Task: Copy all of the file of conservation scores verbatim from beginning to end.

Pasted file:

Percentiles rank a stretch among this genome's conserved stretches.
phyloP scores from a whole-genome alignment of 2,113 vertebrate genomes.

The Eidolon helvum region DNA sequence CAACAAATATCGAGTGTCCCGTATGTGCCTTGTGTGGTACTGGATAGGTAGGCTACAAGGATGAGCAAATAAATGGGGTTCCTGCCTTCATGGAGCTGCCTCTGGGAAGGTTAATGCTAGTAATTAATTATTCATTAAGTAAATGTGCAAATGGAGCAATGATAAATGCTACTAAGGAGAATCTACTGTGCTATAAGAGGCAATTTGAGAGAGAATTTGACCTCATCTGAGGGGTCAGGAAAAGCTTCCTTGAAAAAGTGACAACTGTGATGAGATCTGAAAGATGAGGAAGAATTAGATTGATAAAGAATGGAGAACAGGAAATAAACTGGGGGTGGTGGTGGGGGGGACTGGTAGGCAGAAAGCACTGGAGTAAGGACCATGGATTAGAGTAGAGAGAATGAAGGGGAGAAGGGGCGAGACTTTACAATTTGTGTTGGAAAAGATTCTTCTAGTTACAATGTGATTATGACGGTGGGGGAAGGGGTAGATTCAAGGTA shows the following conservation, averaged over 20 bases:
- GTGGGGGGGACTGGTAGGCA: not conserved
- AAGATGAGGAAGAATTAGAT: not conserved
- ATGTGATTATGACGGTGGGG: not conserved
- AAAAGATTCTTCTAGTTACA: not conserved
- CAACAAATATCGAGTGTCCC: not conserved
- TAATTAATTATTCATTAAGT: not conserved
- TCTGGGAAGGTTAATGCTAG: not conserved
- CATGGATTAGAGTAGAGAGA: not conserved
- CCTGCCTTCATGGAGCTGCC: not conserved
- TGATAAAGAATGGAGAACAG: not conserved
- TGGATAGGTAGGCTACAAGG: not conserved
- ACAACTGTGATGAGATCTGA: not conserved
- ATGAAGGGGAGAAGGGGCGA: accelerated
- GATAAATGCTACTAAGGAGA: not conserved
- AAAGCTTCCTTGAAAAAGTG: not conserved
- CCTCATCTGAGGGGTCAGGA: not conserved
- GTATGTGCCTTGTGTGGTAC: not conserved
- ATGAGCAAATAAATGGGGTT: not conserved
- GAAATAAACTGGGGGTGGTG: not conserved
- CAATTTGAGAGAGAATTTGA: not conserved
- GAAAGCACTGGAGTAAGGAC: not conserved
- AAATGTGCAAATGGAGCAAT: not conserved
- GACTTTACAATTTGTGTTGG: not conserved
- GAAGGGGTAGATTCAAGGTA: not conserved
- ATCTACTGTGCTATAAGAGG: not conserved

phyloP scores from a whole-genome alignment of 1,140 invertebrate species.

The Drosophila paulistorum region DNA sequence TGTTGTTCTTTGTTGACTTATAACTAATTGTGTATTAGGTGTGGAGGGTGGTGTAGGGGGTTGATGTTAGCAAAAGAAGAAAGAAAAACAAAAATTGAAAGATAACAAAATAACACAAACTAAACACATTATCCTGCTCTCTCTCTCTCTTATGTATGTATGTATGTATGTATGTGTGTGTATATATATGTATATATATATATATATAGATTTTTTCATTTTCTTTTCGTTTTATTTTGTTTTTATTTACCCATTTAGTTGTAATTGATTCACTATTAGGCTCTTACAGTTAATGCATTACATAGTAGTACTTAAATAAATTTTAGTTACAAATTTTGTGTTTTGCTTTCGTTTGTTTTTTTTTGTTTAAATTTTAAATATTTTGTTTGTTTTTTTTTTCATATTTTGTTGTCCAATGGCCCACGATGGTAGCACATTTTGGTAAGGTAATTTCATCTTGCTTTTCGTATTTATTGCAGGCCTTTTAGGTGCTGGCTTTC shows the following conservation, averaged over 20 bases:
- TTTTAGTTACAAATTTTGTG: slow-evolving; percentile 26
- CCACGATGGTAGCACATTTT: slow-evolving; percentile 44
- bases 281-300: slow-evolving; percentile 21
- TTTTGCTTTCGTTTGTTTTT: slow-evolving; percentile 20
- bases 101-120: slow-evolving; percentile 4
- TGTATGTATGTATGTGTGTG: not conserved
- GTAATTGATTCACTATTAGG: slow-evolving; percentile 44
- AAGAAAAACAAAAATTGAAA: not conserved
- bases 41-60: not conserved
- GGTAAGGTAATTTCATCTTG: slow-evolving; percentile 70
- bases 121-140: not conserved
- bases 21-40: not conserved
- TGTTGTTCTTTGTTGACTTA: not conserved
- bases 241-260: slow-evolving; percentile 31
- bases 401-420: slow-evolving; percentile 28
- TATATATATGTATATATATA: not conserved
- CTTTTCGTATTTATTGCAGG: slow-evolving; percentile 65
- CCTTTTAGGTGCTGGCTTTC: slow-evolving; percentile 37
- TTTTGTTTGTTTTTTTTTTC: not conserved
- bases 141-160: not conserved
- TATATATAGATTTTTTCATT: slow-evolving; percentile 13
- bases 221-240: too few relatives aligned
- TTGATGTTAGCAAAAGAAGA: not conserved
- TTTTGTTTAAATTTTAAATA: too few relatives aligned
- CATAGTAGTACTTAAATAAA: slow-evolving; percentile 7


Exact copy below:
Percentiles rank a stretch among this genome's conserved stretches.
phyloP scores from a whole-genome alignment of 2,113 vertebrate genomes.

The Eidolon helvum region DNA sequence CAACAAATATCGAGTGTCCCGTATGTGCCTTGTGTGGTACTGGATAGGTAGGCTACAAGGATGAGCAAATAAATGGGGTTCCTGCCTTCATGGAGCTGCCTCTGGGAAGGTTAATGCTAGTAATTAATTATTCATTAAGTAAATGTGCAAATGGAGCAATGATAAATGCTACTAAGGAGAATCTACTGTGCTATAAGAGGCAATTTGAGAGAGAATTTGACCTCATCTGAGGGGTCAGGAAAAGCTTCCTTGAAAAAGTGACAACTGTGATGAGATCTGAAAGATGAGGAAGAATTAGATTGATAAAGAATGGAGAACAGGAAATAAACTGGGGGTGGTGGTGGGGGGGACTGGTAGGCAGAAAGCACTGGAGTAAGGACCATGGATTAGAGTAGAGAGAATGAAGGGGAGAAGGGGCGAGACTTTACAATTTGTGTTGGAAAAGATTCTTCTAGTTACAATGTGATTATGACGGTGGGGGAAGGGGTAGATTCAAGGTA shows the following conservation, averaged over 20 bases:
- GTGGGGGGGACTGGTAGGCA: not conserved
- AAGATGAGGAAGAATTAGAT: not conserved
- ATGTGATTATGACGGTGGGG: not conserved
- AAAAGATTCTTCTAGTTACA: not conserved
- CAACAAATATCGAGTGTCCC: not conserved
- TAATTAATTATTCATTAAGT: not conserved
- TCTGGGAAGGTTAATGCTAG: not conserved
- CATGGATTAGAGTAGAGAGA: not conserved
- CCTGCCTTCATGGAGCTGCC: not conserved
- TGATAAAGAATGGAGAACAG: not conserved
- TGGATAGGTAGGCTACAAGG: not conserved
- ACAACTGTGATGAGATCTGA: not conserved
- ATGAAGGGGAGAAGGGGCGA: accelerated
- GATAAATGCTACTAAGGAGA: not conserved
- AAAGCTTCCTTGAAAAAGTG: not conserved
- CCTCATCTGAGGGGTCAGGA: not conserved
- GTATGTGCCTTGTGTGGTAC: not conserved
- ATGAGCAAATAAATGGGGTT: not conserved
- GAAATAAACTGGGGGTGGTG: not conserved
- CAATTTGAGAGAGAATTTGA: not conserved
- GAAAGCACTGGAGTAAGGAC: not conserved
- AAATGTGCAAATGGAGCAAT: not conserved
- GACTTTACAATTTGTGTTGG: not conserved
- GAAGGGGTAGATTCAAGGTA: not conserved
- ATCTACTGTGCTATAAGAGG: not conserved

phyloP scores from a whole-genome alignment of 1,140 invertebrate species.

The Drosophila paulistorum region DNA sequence TGTTGTTCTTTGTTGACTTATAACTAATTGTGTATTAGGTGTGGAGGGTGGTGTAGGGGGTTGATGTTAGCAAAAGAAGAAAGAAAAACAAAAATTGAAAGATAACAAAATAACACAAACTAAACACATTATCCTGCTCTCTCTCTCTCTTATGTATGTATGTATGTATGTATGTGTGTGTATATATATGTATATATATATATATATAGATTTTTTCATTTTCTTTTCGTTTTATTTTGTTTTTATTTACCCATTTAGTTGTAATTGATTCACTATTAGGCTCTTACAGTTAATGCATTACATAGTAGTACTTAAATAAATTTTAGTTACAAATTTTGTGTTTTGCTTTCGTTTGTTTTTTTTTGTTTAAATTTTAAATATTTTGTTTGTTTTTTTTTTCATATTTTGTTGTCCAATGGCCCACGATGGTAGCACATTTTGGTAAGGTAATTTCATCTTGCTTTTCGTATTTATTGCAGGCCTTTTAGGTGCTGGCTTTC shows the following conservation, averaged over 20 bases:
- TTTTAGTTACAAATTTTGTG: slow-evolving; percentile 26
- CCACGATGGTAGCACATTTT: slow-evolving; percentile 44
- bases 281-300: slow-evolving; percentile 21
- TTTTGCTTTCGTTTGTTTTT: slow-evolving; percentile 20
- bases 101-120: slow-evolving; percentile 4
- TGTATGTATGTATGTGTGTG: not conserved
- GTAATTGATTCACTATTAGG: slow-evolving; percentile 44
- AAGAAAAACAAAAATTGAAA: not conserved
- bases 41-60: not conserved
- GGTAAGGTAATTTCATCTTG: slow-evolving; percentile 70
- bases 121-140: not conserved
- bases 21-40: not conserved
- TGTTGTTCTTTGTTGACTTA: not conserved
- bases 241-260: slow-evolving; percentile 31
- bases 401-420: slow-evolving; percentile 28
- TATATATATGTATATATATA: not conserved
- CTTTTCGTATTTATTGCAGG: slow-evolving; percentile 65
- CCTTTTAGGTGCTGGCTTTC: slow-evolving; percentile 37
- TTTTGTTTGTTTTTTTTTTC: not conserved
- bases 141-160: not conserved
- TATATATAGATTTTTTCATT: slow-evolving; percentile 13
- bases 221-240: too few relatives aligned
- TTGATGTTAGCAAAAGAAGA: not conserved
- TTTTGTTTAAATTTTAAATA: too few relatives aligned
- CATAGTAGTACTTAAATAAA: slow-evolving; percentile 7